Glaucoma: Causes, Symptoms, and
Serious eye disease that damages the optic
Glaucoma is a serious condition that affects the eyes by damaging the optic nerve. It's a disease that becomes
worse with time, and it's also associated with the build-up of pressure within the eyes. This increase in pressure,
which is referred to as intraocular pressure, could damage the optic nerve, which is responsible for transmitting
images to the brain. And if this damage continues, a person could end up losing their vision permanently within
just a few years. This is why it's imperative to get the right treatment as soon as possible.
|The human eye is responsible for most of the input we receive about the world around
us. Preventing eye disease is essential to being self-dependent.
To learn more about this condition, including its causes, symptoms, and treatment options, continue reading.
Different Types of Glaucoma
There are actually several different forms of glaucoma that can affect the eyes. Most of them are classified as
either angle-closure (closed angle) or open-angle.
Here are different types of glaucoma:
Pigmentary glaucoma eye diseases can especially affect younger men
- Open angle glaucoma – This is the most common type, due to decreased blood flow in
the eye, which happens in later years.
- Secondary open angle glaucoma – This type of glaucoma could result from an eye
injury, even if it happened many years earlier.
- Congenital glaucoma – A rare, inherited type of open angle glaucoma.
- Pigmentary glaucoma – This type is common in younger men, caused by pigment detaching
from the iris.
- Exfoliative glaucoma – Seems to be caused by deposits of flaky material that build up
on the eye lense.
- Angle closure glaucoma – It may be acute or chronic, extremely common in Asia, but
not so much in the Western world.
Glaucoma disease typically affects both eyes, but it can also progress more quickly in one of the eyes but not
The Causes of Glaucoma
Even though glaucoma is thought to be inherited most of the time, it might not even appear or cause any problems
until much later in a person's life. The condition occurs most often in adults that are over the age of 40.
However, it could also be found in infants, children, and young adults. African-Americans are also more susceptible, as the condition occurs at an earlier age and
more frequently among them, and they also experience greater loss of vision.
|Persons of Japanese descent belong to the groups that are at an increased risk of
types of eye diseases. (Image by Pixabay.com)
Those who are of Russian, Hispanic, Scandinavian, Inuit, Japanese, and Irish descent are also at an increased
risk of getting glaucoma at some point in their lives; though, again, being over 40 is a leading factor. If you
have a family history of the disease, you have diabetes or poor vision, or you're taking certain
steroid prescriptions, you can also be at an increased risk. And, finally, trauma to one or both eyes can also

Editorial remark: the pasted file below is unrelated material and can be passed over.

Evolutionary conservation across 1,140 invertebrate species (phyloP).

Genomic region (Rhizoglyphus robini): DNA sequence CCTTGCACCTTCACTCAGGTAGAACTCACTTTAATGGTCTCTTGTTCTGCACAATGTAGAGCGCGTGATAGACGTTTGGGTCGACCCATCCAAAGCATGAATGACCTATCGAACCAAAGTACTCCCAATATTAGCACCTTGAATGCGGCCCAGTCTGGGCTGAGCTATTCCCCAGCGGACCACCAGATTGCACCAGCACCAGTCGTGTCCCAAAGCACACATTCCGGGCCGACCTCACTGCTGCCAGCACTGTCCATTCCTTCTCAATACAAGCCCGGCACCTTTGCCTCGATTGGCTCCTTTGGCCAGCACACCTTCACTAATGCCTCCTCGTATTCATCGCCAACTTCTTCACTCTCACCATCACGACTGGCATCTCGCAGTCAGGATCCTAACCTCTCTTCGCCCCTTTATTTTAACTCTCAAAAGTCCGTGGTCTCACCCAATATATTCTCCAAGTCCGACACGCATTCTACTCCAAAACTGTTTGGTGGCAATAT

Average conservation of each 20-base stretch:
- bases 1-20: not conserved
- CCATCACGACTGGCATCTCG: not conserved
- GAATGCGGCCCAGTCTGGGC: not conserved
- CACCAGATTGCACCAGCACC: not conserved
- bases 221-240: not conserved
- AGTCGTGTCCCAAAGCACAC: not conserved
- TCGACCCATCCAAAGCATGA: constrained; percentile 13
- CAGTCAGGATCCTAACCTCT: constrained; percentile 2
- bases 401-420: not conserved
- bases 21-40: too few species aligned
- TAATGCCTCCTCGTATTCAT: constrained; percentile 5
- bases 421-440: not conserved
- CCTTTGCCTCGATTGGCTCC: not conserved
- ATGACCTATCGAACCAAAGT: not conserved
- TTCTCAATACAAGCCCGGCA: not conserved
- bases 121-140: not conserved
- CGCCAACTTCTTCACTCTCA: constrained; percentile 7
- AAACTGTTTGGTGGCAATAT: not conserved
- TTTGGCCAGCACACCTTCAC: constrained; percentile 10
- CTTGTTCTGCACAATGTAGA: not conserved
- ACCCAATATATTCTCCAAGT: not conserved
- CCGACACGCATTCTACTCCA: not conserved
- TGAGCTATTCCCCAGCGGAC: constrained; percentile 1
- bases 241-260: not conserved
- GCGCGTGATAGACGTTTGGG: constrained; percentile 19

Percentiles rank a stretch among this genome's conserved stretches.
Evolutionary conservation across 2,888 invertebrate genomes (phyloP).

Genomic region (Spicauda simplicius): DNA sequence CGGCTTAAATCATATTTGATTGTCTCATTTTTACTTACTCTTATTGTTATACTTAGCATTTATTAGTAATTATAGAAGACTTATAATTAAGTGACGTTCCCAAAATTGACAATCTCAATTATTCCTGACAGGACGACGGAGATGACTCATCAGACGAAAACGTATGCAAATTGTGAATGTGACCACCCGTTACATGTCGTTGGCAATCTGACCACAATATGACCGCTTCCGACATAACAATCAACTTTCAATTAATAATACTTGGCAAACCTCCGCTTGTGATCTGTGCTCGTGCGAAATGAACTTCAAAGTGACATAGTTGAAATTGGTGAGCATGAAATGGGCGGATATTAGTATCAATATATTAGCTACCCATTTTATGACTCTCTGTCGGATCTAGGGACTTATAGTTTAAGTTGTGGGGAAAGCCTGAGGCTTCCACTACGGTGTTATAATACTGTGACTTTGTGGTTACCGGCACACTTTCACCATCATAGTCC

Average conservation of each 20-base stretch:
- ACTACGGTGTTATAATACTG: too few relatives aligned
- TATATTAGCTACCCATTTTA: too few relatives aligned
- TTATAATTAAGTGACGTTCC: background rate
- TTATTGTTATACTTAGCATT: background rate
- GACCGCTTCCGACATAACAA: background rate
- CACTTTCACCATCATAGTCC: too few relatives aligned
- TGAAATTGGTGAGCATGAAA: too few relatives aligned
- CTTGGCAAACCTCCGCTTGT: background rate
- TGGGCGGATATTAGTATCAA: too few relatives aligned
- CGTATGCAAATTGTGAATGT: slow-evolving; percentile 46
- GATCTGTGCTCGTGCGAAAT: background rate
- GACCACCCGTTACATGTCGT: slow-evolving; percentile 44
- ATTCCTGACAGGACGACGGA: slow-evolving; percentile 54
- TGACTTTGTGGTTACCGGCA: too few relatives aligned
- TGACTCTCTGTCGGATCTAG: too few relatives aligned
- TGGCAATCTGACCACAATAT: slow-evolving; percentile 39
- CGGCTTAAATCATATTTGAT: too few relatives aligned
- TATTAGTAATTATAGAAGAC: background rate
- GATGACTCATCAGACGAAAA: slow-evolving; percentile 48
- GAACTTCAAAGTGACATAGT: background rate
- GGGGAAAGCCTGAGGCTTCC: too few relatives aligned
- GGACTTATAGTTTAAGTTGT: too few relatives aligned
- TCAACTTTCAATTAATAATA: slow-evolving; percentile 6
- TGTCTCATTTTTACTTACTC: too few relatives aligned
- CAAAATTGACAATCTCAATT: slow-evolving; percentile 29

increase the risk of getting glaucoma.
If the condition is caused by inflammation, steroid use, or prior injury, it will likely affect only one eye
rather than both.
The Symptoms of Glaucoma
Unfortunately, many people who have glaucoma may not even know because there could be no symptoms associated
with it. Other times, there could just a few symptoms that you may not recognize, at least at first, as being
associated with glaucoma.
The first symptom that you should look out for is a loss of the peripheral vision of one or both eyes. Again, this symptom may go unnoticed until
the disease has progressed quite a bit. Therefore, detecting the disease as early as possible is imperative.
|The maximum vision field that the healthy
human eye can see is called the peripheral vision. Glaucoma disease causes narrowing of this vision
field, tunnel vision, and eventually a complete loss of sight.
("Peripheral vision" by Zyxwv99 - Own work. Licensed under CC BY-SA 4.0 via Wiki
In the event that intraocular pressure rises to severe levels, which can occasionally happen with glaucoma, you
may experience sudden headaches, eye pain, the appearance of halos surrounding lights, or blurred vision.
The following symptoms warrant immediate medical attention:
- Vision loss
- Redness in the eye(s)
- Hazy looking eye(s)
- Vomiting or nausea
- Pain within the eye(s)
- Noticing halos around lights
- An experience of tunnel vision
The Treatment for Glaucoma
If you are diagnosed with glaucoma, your doctor may prescribe eye drops for this condition. These will
serve to reduce fluid formation in the front of your eye, or they will end up increasing its outflow. Just be sure
to discuss side effects with your doctor, as well as any other conditions you suffer with and any medications or
supplements that you take.
Preserve your good eye sight from early years, to avoid eye disease later
Another option is laser surgery, which can work on slightly increasing the outflow of fluid from your eye if you
have open-angle glaucoma. This surgery can also eliminate fluid blockage if you have angle-closure glaucoma. There
are various types of laser surgery for this condition, and your doctor will determine which is best for you.
Finally, microsurgery, or more specifically, a trabeculectomy, is an operation that can also be used to drain
fluid from the eye and reduce intraocular pressure that leads to glaucoma. Sometimes, however, this surgery fails
and may need to be redone. Other patients might need a glaucoma implant.
Now that you know a bit more about this serious eye condition, you can take active steps to keep your eyes as
healthy as possible. Get a regular eye exam from a trusted eye doctor, such as an experienced eye specialist in Colorado Springs, and make sure that you get checked annually
especially if you're over 40 years of age. The key is recognizing symptoms as soon as possible and receiving
treatment right away to preserve your eyesight.